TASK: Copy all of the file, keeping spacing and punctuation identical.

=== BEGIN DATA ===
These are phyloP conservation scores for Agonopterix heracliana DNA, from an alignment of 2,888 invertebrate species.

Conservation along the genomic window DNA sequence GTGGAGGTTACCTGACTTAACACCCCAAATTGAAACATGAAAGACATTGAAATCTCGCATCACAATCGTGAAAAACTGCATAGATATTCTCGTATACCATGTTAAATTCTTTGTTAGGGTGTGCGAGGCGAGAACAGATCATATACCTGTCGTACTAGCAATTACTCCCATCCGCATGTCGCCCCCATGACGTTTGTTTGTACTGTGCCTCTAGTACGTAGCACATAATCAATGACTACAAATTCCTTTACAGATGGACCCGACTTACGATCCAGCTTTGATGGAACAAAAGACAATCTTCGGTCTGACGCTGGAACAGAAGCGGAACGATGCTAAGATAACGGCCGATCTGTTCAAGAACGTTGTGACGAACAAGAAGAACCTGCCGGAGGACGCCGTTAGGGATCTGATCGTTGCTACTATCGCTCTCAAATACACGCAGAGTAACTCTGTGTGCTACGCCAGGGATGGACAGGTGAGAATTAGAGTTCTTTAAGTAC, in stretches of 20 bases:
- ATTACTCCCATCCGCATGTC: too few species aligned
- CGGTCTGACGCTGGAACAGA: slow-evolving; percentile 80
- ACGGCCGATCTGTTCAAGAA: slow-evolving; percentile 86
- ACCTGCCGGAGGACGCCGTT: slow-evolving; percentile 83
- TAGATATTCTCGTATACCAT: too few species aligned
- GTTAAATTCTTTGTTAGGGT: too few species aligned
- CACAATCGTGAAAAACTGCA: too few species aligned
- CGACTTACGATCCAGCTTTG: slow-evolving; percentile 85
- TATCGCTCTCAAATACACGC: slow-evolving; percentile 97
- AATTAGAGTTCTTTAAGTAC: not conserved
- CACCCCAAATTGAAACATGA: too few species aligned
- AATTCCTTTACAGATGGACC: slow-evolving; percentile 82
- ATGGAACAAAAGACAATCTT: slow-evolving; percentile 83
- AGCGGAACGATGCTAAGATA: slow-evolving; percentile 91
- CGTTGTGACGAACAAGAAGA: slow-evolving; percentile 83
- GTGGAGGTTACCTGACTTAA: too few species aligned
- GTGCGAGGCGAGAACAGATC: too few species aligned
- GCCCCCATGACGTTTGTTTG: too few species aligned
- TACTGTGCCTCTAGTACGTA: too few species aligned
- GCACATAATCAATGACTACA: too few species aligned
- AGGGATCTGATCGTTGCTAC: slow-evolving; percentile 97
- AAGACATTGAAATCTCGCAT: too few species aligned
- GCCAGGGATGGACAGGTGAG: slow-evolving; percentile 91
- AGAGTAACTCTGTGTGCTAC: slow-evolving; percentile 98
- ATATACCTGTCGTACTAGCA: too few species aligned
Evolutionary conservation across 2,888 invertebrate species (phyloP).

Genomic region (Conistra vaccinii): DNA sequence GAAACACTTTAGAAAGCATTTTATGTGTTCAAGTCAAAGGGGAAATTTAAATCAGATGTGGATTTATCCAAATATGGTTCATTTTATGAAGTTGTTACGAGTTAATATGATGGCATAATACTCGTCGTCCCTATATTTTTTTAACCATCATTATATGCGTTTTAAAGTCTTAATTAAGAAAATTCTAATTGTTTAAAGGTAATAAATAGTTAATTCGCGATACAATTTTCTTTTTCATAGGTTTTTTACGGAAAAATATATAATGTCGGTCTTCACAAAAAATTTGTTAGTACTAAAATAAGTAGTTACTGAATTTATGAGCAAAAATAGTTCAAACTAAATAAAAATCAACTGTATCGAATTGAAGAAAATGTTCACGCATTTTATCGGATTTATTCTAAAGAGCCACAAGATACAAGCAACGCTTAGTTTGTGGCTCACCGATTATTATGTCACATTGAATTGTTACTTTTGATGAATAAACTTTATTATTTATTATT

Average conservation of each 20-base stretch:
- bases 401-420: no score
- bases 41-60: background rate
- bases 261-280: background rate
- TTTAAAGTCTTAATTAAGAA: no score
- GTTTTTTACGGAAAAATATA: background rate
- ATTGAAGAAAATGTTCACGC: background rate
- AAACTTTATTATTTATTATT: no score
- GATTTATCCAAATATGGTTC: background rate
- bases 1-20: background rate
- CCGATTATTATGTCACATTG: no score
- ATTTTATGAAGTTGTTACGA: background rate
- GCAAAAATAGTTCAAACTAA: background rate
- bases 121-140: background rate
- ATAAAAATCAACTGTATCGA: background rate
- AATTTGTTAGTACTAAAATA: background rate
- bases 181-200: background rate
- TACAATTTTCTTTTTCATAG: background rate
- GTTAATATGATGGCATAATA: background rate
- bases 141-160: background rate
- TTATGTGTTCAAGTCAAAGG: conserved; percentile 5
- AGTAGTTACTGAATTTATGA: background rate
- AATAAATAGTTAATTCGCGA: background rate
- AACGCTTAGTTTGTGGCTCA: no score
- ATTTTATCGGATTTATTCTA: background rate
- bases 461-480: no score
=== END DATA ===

These are phyloP conservation scores for Agonopterix heracliana DNA, from an alignment of 2,888 invertebrate species.

Conservation along the genomic window DNA sequence GTGGAGGTTACCTGACTTAACACCCCAAATTGAAACATGAAAGACATTGAAATCTCGCATCACAATCGTGAAAAACTGCATAGATATTCTCGTATACCATGTTAAATTCTTTGTTAGGGTGTGCGAGGCGAGAACAGATCATATACCTGTCGTACTAGCAATTACTCCCATCCGCATGTCGCCCCCATGACGTTTGTTTGTACTGTGCCTCTAGTACGTAGCACATAATCAATGACTACAAATTCCTTTACAGATGGACCCGACTTACGATCCAGCTTTGATGGAACAAAAGACAATCTTCGGTCTGACGCTGGAACAGAAGCGGAACGATGCTAAGATAACGGCCGATCTGTTCAAGAACGTTGTGACGAACAAGAAGAACCTGCCGGAGGACGCCGTTAGGGATCTGATCGTTGCTACTATCGCTCTCAAATACACGCAGAGTAACTCTGTGTGCTACGCCAGGGATGGACAGGTGAGAATTAGAGTTCTTTAAGTAC, in stretches of 20 bases:
- ATTACTCCCATCCGCATGTC: too few species aligned
- CGGTCTGACGCTGGAACAGA: slow-evolving; percentile 80
- ACGGCCGATCTGTTCAAGAA: slow-evolving; percentile 86
- ACCTGCCGGAGGACGCCGTT: slow-evolving; percentile 83
- TAGATATTCTCGTATACCAT: too few species aligned
- GTTAAATTCTTTGTTAGGGT: too few species aligned
- CACAATCGTGAAAAACTGCA: too few species aligned
- CGACTTACGATCCAGCTTTG: slow-evolving; percentile 85
- TATCGCTCTCAAATACACGC: slow-evolving; percentile 97
- AATTAGAGTTCTTTAAGTAC: not conserved
- CACCCCAAATTGAAACATGA: too few species aligned
- AATTCCTTTACAGATGGACC: slow-evolving; percentile 82
- ATGGAACAAAAGACAATCTT: slow-evolving; percentile 83
- AGCGGAACGATGCTAAGATA: slow-evolving; percentile 91
- CGTTGTGACGAACAAGAAGA: slow-evolving; percentile 83
- GTGGAGGTTACCTGACTTAA: too few species aligned
- GTGCGAGGCGAGAACAGATC: too few species aligned
- GCCCCCATGACGTTTGTTTG: too few species aligned
- TACTGTGCCTCTAGTACGTA: too few species aligned
- GCACATAATCAATGACTACA: too few species aligned
- AGGGATCTGATCGTTGCTAC: slow-evolving; percentile 97
- AAGACATTGAAATCTCGCAT: too few species aligned
- GCCAGGGATGGACAGGTGAG: slow-evolving; percentile 91
- AGAGTAACTCTGTGTGCTAC: slow-evolving; percentile 98
- ATATACCTGTCGTACTAGCA: too few species aligned
Evolutionary conservation across 2,888 invertebrate species (phyloP).

Genomic region (Conistra vaccinii): DNA sequence GAAACACTTTAGAAAGCATTTTATGTGTTCAAGTCAAAGGGGAAATTTAAATCAGATGTGGATTTATCCAAATATGGTTCATTTTATGAAGTTGTTACGAGTTAATATGATGGCATAATACTCGTCGTCCCTATATTTTTTTAACCATCATTATATGCGTTTTAAAGTCTTAATTAAGAAAATTCTAATTGTTTAAAGGTAATAAATAGTTAATTCGCGATACAATTTTCTTTTTCATAGGTTTTTTACGGAAAAATATATAATGTCGGTCTTCACAAAAAATTTGTTAGTACTAAAATAAGTAGTTACTGAATTTATGAGCAAAAATAGTTCAAACTAAATAAAAATCAACTGTATCGAATTGAAGAAAATGTTCACGCATTTTATCGGATTTATTCTAAAGAGCCACAAGATACAAGCAACGCTTAGTTTGTGGCTCACCGATTATTATGTCACATTGAATTGTTACTTTTGATGAATAAACTTTATTATTTATTATT

Average conservation of each 20-base stretch:
- bases 401-420: no score
- bases 41-60: background rate
- bases 261-280: background rate
- TTTAAAGTCTTAATTAAGAA: no score
- GTTTTTTACGGAAAAATATA: background rate
- ATTGAAGAAAATGTTCACGC: background rate
- AAACTTTATTATTTATTATT: no score
- GATTTATCCAAATATGGTTC: background rate
- bases 1-20: background rate
- CCGATTATTATGTCACATTG: no score
- ATTTTATGAAGTTGTTACGA: background rate
- GCAAAAATAGTTCAAACTAA: background rate
- bases 121-140: background rate
- ATAAAAATCAACTGTATCGA: background rate
- AATTTGTTAGTACTAAAATA: background rate
- bases 181-200: background rate
- TACAATTTTCTTTTTCATAG: background rate
- GTTAATATGATGGCATAATA: background rate
- bases 141-160: background rate
- TTATGTGTTCAAGTCAAAGG: conserved; percentile 5
- AGTAGTTACTGAATTTATGA: background rate
- AATAAATAGTTAATTCGCGA: background rate
- AACGCTTAGTTTGTGGCTCA: no score
- ATTTTATCGGATTTATTCTA: background rate
- bases 461-480: no score